Lucky Stiff Review - A Holiday to Die For

Based on “The Man Who Broke the Bank at Monte Carlo” by Michael Butterworth, LUCKY STIFF dates from 1988 and is still as funny and farcical as ever. Book and lyrics are by Lynn Ahrens and music is by Stephen Flaherty, an award-winning team which is probably best known for “Ragtime.” The pair were inducted into the Theater Hall of Fame in 2015. LUCKY STIFF is billed as a “murder mystery musical where you’ll die laughing,” and it lives up to its description. Directed by Stephen Van Dorn and produced by Catherine Gray, this musical offers the audience a rollicking laugh fest. It’s not profound – but it is fun.

Brandon Parrish and Claire Adams in LUCKY STIFF - Photo by Michael Lamont

Harry Witherspoon (Brandon Parrish) couldn’t be more bored with his dull, unfulfilling life as a shoe salesman. Nothing exciting ever happens to him – and then it does. Imagine his shock when he finds out that a distant American relative has left him an estate worth six million dollars. There’s just one catch (isn’t there always?) Anthony Hendon (Vito Viscuso) wants to spend a perfect week in Monte Carlo enjoying everything the city has to offer. And he wants to go with Witherspoon. Unfortunately, Hendon is Witherspoon’s benefactor, and he is very dead. By the way, their little jaunt is an iron-clad condition of the will – or the money goes to a dog shelter in Brooklyn. Since Hendon is propped up in a wheelchair - courtesy of a close friend and taxidermist - and not prone to complain, the two should have an exciting trip. What could possibly go wrong?

Rory Patterson and Brian Habicht - Photo by Michael Lamont

Almost immediately, interested parties begin to line up, including Hendon’s shady wife Rita LaPorta (Rory Patterson) and pretty, staid Annabel (Claire Adams), who represents the shelter for wayward dogs. What sounded like a simple task – and maybe even some fun – turns into something very different as mistaken identities and misplaced corpses start to pile up.

Rory Patterson, Jose Villarreal, Alastair James Murden, Brandon Parrish, David Atkinson, Brian Habicht, and Selah Victor - Photo by Michael Lamont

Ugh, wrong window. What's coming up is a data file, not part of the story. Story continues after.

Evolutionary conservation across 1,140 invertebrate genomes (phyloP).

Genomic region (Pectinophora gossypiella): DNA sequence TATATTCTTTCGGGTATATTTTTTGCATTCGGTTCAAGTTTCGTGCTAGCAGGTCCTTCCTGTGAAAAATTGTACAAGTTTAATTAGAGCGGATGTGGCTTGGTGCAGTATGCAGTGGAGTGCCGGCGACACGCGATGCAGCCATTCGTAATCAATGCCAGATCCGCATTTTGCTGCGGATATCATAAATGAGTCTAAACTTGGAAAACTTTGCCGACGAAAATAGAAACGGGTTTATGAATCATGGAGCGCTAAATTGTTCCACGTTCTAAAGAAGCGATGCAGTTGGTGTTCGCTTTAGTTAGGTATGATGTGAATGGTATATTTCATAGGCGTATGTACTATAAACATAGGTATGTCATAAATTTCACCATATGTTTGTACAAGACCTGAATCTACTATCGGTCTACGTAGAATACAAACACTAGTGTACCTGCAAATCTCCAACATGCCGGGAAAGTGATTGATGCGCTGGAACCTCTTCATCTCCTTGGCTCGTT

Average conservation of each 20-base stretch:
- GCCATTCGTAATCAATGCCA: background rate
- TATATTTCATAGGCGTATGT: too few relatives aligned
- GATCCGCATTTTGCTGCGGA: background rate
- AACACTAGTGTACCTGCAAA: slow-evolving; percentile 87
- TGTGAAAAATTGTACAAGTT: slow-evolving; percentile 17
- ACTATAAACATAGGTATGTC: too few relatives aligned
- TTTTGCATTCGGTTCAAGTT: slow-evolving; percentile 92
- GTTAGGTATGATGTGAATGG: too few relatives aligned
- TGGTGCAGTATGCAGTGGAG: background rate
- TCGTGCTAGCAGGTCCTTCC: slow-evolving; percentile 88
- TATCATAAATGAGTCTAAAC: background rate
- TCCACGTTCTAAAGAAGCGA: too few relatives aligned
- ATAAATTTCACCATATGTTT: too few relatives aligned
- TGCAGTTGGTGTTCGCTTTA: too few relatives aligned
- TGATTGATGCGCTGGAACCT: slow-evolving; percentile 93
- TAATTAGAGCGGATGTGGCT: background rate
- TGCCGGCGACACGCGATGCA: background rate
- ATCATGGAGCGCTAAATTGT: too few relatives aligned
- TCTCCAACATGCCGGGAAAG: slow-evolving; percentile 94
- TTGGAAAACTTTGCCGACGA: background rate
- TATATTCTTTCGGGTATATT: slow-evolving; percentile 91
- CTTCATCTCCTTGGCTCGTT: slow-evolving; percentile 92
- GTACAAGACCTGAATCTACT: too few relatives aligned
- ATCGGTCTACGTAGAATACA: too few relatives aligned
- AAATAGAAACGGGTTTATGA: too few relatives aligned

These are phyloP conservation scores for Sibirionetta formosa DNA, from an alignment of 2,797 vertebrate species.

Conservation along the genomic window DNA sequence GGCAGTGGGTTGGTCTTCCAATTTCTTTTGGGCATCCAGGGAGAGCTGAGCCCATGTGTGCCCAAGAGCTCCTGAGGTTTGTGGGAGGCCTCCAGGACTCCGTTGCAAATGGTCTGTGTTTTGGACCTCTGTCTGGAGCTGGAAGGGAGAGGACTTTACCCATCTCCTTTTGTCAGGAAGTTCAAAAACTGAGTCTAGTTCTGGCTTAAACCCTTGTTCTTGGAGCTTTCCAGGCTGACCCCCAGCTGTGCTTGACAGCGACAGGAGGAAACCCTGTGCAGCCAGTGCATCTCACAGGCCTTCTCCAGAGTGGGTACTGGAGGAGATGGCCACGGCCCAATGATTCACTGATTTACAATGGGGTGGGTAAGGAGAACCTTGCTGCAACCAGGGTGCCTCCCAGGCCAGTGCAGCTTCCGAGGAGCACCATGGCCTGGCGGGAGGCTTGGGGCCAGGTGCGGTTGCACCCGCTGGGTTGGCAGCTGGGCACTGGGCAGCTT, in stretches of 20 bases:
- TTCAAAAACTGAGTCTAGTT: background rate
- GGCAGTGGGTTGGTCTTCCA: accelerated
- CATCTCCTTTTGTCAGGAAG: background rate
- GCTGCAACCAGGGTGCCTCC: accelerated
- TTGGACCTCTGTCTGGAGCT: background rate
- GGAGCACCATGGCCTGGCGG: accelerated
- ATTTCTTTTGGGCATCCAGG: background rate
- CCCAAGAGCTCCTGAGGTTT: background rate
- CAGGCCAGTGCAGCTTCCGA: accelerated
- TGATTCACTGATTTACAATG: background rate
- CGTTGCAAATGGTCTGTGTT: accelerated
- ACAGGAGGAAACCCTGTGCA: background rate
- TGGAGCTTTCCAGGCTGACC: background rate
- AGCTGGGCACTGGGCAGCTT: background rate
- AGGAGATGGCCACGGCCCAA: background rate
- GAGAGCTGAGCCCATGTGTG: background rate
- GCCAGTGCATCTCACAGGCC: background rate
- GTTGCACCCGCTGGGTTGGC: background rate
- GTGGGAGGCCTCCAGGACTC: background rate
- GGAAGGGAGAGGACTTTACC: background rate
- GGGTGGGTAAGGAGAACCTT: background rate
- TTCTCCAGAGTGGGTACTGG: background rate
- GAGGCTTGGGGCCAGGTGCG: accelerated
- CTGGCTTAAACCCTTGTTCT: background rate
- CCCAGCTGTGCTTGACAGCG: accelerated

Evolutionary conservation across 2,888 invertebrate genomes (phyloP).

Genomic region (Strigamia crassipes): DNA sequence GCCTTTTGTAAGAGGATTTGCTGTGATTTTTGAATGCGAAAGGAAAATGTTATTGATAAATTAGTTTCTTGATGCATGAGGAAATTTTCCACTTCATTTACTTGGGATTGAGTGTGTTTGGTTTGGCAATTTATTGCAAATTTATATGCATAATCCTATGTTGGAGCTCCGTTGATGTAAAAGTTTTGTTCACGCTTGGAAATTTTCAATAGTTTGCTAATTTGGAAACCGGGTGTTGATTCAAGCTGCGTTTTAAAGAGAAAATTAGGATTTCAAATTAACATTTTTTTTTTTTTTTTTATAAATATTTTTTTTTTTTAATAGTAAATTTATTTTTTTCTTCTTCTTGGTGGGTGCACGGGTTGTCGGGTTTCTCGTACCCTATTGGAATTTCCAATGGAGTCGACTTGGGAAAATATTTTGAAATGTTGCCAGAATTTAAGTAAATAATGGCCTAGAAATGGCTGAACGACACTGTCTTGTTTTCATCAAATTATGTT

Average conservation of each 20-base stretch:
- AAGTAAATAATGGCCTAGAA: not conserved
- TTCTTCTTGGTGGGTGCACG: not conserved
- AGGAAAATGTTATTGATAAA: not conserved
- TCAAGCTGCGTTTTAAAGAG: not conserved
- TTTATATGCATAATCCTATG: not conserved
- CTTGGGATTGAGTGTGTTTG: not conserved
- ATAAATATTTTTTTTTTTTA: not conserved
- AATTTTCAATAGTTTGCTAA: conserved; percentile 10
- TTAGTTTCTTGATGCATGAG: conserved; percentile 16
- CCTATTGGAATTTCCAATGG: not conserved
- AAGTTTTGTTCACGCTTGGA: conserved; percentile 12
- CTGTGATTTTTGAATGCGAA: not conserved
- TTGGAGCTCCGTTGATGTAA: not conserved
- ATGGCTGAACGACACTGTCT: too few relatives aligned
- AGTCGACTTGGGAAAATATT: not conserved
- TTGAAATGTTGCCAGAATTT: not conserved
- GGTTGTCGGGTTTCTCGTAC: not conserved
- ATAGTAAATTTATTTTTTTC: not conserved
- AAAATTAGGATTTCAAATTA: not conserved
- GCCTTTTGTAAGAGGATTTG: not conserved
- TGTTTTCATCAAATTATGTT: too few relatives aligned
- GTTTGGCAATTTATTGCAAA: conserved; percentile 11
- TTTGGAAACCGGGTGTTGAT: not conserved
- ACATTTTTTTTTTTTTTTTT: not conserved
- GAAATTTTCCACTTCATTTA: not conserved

The play is set in the 1980’s – and the cast and crew do a great job of resurrecting life in that era. Lex Gernon’s scenic design is flexible, and scenic changes abound. Vicki Conrad’s costumes, Krys Fehervari’s hair and makeup design, and Nicholas Acciani’s props keep the action authentic; and the entire production team does a great job of assembling big musical numbers on a small stage. And let’s not forget the delightful contributions of musical director Taylor Stephenson and choreographer Julie Hall – without them we wouldn’t have much of a musical production.

Claire Adams, Alastair James Murden, Brandon Parrish, and Vito Viscuso - Photo by Michael Lamont

The talented cast, helmed by skilled director Stephen van Dorn, does a clever, fast-moving job of pulling off this bit of fluff with panache. LUCKY STIFF is light-weight but lots of laughs. It won’t provoke any deep thought or controversy, but it will entertain and make for a melodic evening.

Brian Habicht, Gina D'Acciaro, Rory Patterson, Alastair James Murder, Brandon Parrish, David Atkinson, Claire Adams, Jose Villarreal, and Selah Victor - Photo by Michael Lamont

LUCKY STIFF runs through June 18, 2017, with performances at 8 p.m. Fridays and Saturdays and at 2:30 p.m. on Sundays (with Saturday matinees added for May 20 and June 17 at 2:30 p.m.) The David Schall Theatre is located at 1760 N. Gower Street, Hollywood, CA (on the campus of the First Presbyterian Church of Hollywood). Tickets range from $25 to $34. For information and reservations, call 323-462-8460 or go online

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